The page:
In magnetic memory devices, information is stored in magnetic elements and typically retrieved by applying a small, external magnetic field. More convenient, however, is the use of a spin-polarized current, in which moving electrons exert a torque on a magnetic element and can switch the direction of its magnetization.
Unfortunately, moving electrons can give rise to electrical noise, which reduces the efficiency of the magnetization control. Now, Yoshichika Otani from the RIKEN Advanced Science Institute in Wako and colleagues have overcome this problem by using a pure spin current*, that is, a diffusion of electron spins without charge motion.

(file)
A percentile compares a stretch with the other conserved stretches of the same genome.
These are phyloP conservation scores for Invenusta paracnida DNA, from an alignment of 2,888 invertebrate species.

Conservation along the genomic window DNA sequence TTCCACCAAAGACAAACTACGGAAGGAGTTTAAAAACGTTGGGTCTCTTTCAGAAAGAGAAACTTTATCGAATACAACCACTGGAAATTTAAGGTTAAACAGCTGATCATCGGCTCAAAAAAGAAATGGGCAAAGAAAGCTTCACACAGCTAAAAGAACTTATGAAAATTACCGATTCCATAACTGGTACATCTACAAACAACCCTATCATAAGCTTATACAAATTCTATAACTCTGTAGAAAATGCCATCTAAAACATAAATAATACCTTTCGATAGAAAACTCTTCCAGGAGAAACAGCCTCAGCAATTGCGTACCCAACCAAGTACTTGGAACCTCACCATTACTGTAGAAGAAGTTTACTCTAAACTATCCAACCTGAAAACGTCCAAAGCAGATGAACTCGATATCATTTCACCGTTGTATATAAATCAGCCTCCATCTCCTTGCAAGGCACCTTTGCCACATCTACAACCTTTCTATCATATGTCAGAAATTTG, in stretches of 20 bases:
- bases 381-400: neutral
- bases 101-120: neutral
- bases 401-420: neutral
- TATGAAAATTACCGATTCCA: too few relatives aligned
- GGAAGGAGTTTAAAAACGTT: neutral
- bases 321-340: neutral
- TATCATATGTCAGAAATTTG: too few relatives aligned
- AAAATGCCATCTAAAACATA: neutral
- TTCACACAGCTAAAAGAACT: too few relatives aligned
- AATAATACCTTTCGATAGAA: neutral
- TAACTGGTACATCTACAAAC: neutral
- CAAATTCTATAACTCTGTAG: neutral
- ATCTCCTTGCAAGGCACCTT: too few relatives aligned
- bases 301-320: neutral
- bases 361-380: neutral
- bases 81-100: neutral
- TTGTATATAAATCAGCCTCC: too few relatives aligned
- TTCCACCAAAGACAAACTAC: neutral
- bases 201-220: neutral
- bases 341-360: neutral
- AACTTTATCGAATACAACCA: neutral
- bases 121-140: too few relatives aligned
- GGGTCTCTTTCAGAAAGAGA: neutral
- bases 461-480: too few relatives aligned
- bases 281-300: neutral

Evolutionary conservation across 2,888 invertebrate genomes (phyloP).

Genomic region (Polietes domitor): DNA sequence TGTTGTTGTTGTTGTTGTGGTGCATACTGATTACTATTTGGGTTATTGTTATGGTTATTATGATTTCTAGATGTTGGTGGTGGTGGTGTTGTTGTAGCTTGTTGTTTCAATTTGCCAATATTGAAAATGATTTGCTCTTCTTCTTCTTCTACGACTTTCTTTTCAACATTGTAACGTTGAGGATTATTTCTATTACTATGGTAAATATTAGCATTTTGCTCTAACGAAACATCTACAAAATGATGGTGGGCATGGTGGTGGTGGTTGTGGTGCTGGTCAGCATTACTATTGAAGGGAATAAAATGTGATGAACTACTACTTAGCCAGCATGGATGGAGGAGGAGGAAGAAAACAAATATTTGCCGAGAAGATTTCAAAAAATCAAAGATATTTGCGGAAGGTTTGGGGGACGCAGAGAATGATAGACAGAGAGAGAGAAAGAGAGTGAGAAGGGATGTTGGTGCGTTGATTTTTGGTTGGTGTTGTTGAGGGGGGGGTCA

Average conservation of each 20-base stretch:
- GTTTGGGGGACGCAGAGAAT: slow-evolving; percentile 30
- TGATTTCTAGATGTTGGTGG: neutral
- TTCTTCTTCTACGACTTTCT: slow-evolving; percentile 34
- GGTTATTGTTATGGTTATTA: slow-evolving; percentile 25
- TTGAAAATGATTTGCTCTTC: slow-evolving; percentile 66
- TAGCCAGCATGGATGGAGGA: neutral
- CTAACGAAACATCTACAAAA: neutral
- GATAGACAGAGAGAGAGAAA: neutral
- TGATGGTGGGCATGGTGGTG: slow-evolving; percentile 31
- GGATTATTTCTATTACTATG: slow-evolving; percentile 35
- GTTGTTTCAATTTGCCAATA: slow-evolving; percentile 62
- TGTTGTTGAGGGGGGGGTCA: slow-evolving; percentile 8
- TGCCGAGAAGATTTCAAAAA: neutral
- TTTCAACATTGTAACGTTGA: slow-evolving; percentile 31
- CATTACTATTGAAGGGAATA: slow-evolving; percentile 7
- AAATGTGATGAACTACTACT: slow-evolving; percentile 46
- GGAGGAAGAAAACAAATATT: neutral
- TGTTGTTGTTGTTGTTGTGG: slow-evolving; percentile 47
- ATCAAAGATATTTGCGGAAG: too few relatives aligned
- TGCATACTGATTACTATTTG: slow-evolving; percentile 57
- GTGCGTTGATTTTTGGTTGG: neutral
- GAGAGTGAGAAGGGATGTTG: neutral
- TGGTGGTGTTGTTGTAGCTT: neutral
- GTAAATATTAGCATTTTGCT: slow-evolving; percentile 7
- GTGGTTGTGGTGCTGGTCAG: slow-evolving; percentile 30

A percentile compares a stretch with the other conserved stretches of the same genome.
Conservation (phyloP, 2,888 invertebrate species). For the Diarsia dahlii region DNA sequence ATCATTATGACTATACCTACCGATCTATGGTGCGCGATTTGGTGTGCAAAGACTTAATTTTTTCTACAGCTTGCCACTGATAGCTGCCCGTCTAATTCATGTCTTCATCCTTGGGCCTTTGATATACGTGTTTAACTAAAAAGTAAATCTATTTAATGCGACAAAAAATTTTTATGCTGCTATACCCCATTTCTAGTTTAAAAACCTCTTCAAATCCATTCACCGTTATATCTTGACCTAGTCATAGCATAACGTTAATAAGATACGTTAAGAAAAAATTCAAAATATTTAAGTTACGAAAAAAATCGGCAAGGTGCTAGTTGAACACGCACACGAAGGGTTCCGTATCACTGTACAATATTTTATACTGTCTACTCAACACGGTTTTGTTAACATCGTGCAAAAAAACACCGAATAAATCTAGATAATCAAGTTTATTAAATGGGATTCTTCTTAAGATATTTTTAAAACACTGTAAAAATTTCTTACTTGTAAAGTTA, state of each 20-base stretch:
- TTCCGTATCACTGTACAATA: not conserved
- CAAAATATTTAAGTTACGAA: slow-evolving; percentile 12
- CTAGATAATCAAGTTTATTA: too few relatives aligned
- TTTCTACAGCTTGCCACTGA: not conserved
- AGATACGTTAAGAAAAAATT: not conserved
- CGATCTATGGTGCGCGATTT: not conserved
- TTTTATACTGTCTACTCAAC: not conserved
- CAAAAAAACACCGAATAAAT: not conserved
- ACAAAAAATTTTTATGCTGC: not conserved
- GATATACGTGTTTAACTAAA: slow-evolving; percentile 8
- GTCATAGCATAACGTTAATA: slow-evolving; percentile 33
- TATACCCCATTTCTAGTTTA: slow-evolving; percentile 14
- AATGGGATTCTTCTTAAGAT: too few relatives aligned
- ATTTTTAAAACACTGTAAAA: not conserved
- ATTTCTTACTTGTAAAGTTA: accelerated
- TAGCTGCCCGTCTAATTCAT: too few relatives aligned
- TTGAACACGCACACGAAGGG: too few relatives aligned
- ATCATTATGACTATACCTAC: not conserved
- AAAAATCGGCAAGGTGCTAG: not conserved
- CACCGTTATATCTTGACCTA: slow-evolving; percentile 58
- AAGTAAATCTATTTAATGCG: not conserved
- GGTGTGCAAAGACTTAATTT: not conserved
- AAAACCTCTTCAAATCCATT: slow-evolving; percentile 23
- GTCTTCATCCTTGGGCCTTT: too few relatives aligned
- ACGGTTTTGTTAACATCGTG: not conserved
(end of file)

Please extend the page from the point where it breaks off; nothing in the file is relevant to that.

By examining the electronic transport properties of their device, the researchers were able to demonstrate that when the current injected into the first junction is high enough, it creates a spin current high enough to reverse the magnetization at the second junction. Most importantly, the magnetization can be reversed back by applying the same amount of current in the opposite direction.